Excellent noir fiction in Edwardian dress

 on October 2, 2016
By Thomas A. Turley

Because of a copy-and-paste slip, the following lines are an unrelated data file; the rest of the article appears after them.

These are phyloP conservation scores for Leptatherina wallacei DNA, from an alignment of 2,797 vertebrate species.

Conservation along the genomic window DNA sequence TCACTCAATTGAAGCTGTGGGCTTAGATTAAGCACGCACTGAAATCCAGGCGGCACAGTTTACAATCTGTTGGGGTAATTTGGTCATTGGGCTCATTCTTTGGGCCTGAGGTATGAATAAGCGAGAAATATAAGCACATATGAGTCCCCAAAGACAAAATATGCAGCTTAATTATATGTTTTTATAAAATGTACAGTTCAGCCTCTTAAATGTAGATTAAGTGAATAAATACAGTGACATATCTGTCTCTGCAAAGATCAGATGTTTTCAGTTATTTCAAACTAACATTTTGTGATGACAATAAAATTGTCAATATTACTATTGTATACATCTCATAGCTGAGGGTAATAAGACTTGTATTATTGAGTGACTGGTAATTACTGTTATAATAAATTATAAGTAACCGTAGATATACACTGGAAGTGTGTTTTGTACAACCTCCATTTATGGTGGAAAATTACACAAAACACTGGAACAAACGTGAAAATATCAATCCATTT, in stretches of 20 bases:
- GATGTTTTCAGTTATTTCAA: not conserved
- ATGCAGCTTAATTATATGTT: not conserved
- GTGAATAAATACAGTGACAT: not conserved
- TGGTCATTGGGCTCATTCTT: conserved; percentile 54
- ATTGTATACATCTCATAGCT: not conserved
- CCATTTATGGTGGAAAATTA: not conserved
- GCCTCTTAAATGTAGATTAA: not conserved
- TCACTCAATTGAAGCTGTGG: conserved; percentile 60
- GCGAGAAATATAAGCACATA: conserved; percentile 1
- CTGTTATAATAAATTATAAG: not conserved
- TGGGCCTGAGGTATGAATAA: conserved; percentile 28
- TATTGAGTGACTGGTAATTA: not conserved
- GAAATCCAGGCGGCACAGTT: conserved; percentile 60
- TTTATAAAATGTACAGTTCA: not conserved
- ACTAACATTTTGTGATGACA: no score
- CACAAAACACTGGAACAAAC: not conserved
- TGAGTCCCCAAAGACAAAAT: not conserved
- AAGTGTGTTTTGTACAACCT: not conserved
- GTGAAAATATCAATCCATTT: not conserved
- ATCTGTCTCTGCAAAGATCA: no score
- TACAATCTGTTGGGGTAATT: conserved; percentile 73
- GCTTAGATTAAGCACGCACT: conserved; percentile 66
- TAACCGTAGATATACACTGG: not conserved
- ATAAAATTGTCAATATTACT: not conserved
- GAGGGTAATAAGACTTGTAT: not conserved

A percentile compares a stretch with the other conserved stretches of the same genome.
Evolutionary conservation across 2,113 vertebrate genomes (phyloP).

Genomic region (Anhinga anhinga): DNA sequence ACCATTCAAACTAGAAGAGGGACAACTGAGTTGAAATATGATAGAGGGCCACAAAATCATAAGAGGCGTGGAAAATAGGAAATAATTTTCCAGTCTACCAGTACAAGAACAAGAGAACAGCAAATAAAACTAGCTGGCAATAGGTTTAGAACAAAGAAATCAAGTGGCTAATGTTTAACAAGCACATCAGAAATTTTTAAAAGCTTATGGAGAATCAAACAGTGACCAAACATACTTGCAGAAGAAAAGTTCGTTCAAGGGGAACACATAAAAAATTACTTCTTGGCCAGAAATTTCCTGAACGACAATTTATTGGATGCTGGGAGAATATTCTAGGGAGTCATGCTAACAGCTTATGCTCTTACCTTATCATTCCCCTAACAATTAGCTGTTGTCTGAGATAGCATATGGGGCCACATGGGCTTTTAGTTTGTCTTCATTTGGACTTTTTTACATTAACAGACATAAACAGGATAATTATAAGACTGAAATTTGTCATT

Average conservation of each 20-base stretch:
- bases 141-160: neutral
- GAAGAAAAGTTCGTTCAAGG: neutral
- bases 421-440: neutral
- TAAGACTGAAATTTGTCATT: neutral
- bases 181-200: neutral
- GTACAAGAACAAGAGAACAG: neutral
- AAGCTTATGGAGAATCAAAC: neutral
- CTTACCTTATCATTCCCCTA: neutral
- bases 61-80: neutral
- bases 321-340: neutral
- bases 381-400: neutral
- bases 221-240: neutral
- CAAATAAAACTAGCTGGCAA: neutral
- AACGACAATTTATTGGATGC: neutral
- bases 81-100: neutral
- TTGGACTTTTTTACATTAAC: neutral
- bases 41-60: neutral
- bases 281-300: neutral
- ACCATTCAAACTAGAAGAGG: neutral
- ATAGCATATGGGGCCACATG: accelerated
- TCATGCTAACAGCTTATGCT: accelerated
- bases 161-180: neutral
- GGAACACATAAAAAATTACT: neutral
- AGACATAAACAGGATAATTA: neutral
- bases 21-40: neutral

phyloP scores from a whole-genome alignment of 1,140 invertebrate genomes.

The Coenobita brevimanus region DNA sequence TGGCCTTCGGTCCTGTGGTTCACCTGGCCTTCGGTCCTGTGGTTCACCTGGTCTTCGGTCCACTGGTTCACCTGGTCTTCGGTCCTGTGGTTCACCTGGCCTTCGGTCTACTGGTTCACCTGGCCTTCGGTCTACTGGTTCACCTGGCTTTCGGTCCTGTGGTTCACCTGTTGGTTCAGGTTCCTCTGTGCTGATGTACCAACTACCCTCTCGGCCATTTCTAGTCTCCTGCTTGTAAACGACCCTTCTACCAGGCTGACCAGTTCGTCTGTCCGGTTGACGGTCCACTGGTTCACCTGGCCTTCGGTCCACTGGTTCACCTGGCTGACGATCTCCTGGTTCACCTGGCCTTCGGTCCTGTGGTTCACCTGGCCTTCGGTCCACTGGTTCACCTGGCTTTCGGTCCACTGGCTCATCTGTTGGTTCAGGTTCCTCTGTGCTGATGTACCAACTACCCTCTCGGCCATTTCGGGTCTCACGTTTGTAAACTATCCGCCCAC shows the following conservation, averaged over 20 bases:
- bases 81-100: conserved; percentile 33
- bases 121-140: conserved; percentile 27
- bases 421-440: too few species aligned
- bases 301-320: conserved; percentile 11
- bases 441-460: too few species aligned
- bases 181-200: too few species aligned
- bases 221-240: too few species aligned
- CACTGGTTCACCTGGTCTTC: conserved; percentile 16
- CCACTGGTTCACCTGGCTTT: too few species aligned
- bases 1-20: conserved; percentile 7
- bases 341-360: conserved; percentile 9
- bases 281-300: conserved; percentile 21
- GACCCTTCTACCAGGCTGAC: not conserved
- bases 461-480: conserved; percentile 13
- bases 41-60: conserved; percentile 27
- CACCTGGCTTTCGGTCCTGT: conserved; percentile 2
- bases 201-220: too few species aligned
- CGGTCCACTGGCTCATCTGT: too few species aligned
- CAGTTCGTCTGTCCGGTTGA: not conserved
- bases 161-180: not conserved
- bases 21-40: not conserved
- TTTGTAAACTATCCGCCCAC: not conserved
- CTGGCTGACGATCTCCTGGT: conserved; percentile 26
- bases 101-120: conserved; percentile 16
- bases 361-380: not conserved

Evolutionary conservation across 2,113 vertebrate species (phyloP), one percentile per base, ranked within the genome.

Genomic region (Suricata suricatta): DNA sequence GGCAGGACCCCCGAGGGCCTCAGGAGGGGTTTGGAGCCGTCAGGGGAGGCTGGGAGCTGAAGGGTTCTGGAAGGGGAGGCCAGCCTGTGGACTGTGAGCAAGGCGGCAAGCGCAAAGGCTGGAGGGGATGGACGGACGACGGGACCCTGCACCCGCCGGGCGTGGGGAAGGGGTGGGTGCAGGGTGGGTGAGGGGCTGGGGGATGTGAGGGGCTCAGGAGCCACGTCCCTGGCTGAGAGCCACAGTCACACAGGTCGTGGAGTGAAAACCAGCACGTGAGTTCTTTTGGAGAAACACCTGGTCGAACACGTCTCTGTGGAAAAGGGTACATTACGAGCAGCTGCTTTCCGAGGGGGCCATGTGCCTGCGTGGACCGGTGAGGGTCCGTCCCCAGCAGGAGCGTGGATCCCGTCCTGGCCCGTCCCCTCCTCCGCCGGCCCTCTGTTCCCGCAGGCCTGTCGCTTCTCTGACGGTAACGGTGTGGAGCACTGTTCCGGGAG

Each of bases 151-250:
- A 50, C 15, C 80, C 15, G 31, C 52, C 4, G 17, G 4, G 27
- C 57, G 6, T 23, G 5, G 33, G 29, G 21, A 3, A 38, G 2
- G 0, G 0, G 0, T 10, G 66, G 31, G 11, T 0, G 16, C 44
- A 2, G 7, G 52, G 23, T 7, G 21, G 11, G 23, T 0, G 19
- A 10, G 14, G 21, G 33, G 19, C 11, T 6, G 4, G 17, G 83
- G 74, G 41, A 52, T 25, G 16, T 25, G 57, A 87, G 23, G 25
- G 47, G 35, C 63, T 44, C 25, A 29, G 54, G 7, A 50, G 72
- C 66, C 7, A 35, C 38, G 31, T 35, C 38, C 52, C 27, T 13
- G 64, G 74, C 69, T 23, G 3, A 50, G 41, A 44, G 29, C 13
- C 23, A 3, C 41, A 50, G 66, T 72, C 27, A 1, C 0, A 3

This is the second of Mr. Victor’s three-book series, Sherlock Holmes and the American Literati. (The others focus on Mark Twain and Stephen Crane.) Here, as the title indicates, young Raymond Chandler becomes the last “Billy the page” employed by Mrs. Hudson, after her famous tenant has redeemed him from the throes of teenage lust. Later a budding writer under Dr. Watson’s tutelage, “Billy” retains his eye for a well-turned ankle. His eventual temptress is a true Raymond Chandler heroine (think Lauren Bacall, not Irene Adler) who has somehow missed her proper continent and era. Even Sherlock Holmes recognizes the lady’s duplicitous charms, while Watson—who shows an odd streak of prudery for an old soldier—stammers like a schoolboy in her presence. The alluring Mrs. Sterne leads our heroes through several false endings to this complicated case, as it is Mr. Victor’s premise that Chandler’s early experience as a detective informed the plots of his crime novels. The case itself involves a love story wherein everyone (defying Casablanca) does the wrong thing. A few surprises come along the way: for example, the villainous Colonel Moran actually does something nice. Throughout the novel, Mr. Victor exhibits well-drawn characters, an appropriate Edwardian style, and a commendable knowledge of his story’s historical and literary context. The Final Page of Baker Street succeeds brilliantly, both as a Sherlockian pastiche and as an “early” example of noir fiction. Having enjoyed this one, I shall certainly investigate Holmes’ interactions with Mssrs. Crane and Twain.